I spoke with Clay Weishaar, one of seven AR creators that Snapchat gave out early versions of the glasses to, to find out his impressions of using the device so far. What strikes me right off the bat is that these glasses can tap into Lenses and AR tools that are already being used by independent creators on Snapchat, which is a lot different than the more siloed and limited ways the HoloLens and Magic Leap initially approached their hardware.
"Snap's made it so you don't even change your workflow: you just put your glasses on, and you hit one button, and your vision is realized in front of you, which is super cool," Weishaar says. He sees location-based experiences and health and wellness as two areas of interest with these AR glasses. "I've used Headspace and these tools, and they're supposed to be relaxing, but you have to hold your phone up and you're actually getting fatigue," he says. "I really wanted to create this sort of relaxation and wellness experience inside of the glasses." Weishaar has worked in VR and AR before, but says he sees these wireless glasses as being more like other types of health wearables.
"You really don't notice a narrow field of view at all, because your head is tracked and the objects are tracked with you, so it really kind of stays in that view," Weishaar says of glasses so far, which have a more limited display area than other headsets like the Magic Leap or HoloLens. Weishaar says, compared to other headsets, that the big difference so far is the size and how lightweight they are. "The freedom of putting sunglasses on, it feels very casual. Even though it's geared towards creators, it feels very much like a consumer based experience ... the hands-free side of things is just a game-changer for me."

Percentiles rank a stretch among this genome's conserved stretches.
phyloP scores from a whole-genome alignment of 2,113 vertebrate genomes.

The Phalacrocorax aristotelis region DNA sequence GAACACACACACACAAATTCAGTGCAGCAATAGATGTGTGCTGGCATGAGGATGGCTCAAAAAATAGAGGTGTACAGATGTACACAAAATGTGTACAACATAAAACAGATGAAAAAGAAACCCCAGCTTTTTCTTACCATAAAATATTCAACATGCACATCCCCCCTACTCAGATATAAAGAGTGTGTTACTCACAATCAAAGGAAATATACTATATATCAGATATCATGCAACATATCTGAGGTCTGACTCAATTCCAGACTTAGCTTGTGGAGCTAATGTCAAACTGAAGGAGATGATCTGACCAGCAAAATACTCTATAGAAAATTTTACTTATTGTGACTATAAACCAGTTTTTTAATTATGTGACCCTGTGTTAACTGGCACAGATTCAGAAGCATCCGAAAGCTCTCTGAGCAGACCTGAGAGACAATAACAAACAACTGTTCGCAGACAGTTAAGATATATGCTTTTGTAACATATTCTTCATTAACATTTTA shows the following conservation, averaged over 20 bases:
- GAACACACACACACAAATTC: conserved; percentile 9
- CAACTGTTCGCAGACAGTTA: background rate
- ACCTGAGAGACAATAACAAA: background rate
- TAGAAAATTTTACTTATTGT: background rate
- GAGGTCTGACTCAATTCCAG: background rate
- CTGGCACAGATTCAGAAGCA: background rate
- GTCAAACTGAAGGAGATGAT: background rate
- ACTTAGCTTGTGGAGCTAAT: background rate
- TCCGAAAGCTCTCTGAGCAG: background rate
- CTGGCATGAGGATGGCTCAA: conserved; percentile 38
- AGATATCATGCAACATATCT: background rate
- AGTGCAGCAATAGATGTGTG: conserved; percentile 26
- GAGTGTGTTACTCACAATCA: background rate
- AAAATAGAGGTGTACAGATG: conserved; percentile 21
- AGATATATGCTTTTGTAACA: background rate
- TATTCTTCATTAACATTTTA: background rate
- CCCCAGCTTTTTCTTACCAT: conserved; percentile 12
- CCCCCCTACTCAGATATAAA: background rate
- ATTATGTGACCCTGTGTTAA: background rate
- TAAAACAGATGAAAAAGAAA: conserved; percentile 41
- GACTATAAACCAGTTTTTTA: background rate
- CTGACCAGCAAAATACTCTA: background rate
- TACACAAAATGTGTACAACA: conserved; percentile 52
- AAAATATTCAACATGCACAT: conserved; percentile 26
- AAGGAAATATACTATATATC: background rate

Weishaar sees a shift in how future Snapchat Lens development will adapt to these glasses, though: making experiences that are maybe longer, more like apps, and also don't involve people's own faces and facial-based effects. "The biggest shift with these are, you're creating an experience for people in real time to interact with AR in a physical environment, which is much different from content capture and sharing AR." He mentions possibilities for exercise apps using hand tracking, something I hadn't considered, but reminds me of ways the Oculus Quest is used for fitness.
The current glasses only have a 30-minute battery life, which seems like a calculated compromise to get to size and weight over performance. Maybe future versions will do better on battery, but it definitely seems like a major limitation. Or, it means they're devices you take on and off. But Weishaar has been using them seamlessly along with phone tools (the glasses work independently of the phone).
He also says that so far, outdoors, the glasses' AR effects have worked really well. "It's more vibrant. If you've got a blue sky, and you look at AR in the sunlight, it's vibrant. That was one big thing I noticed. I walked outside and my mind was blown because I know how displays can get outdoors, as you do." Many AR headsets, like the HoloLens, have had a lot of trouble in the past making AR displays look good in bright areas. Snapchat's glasses, if nothing else, may have found a way of solving that.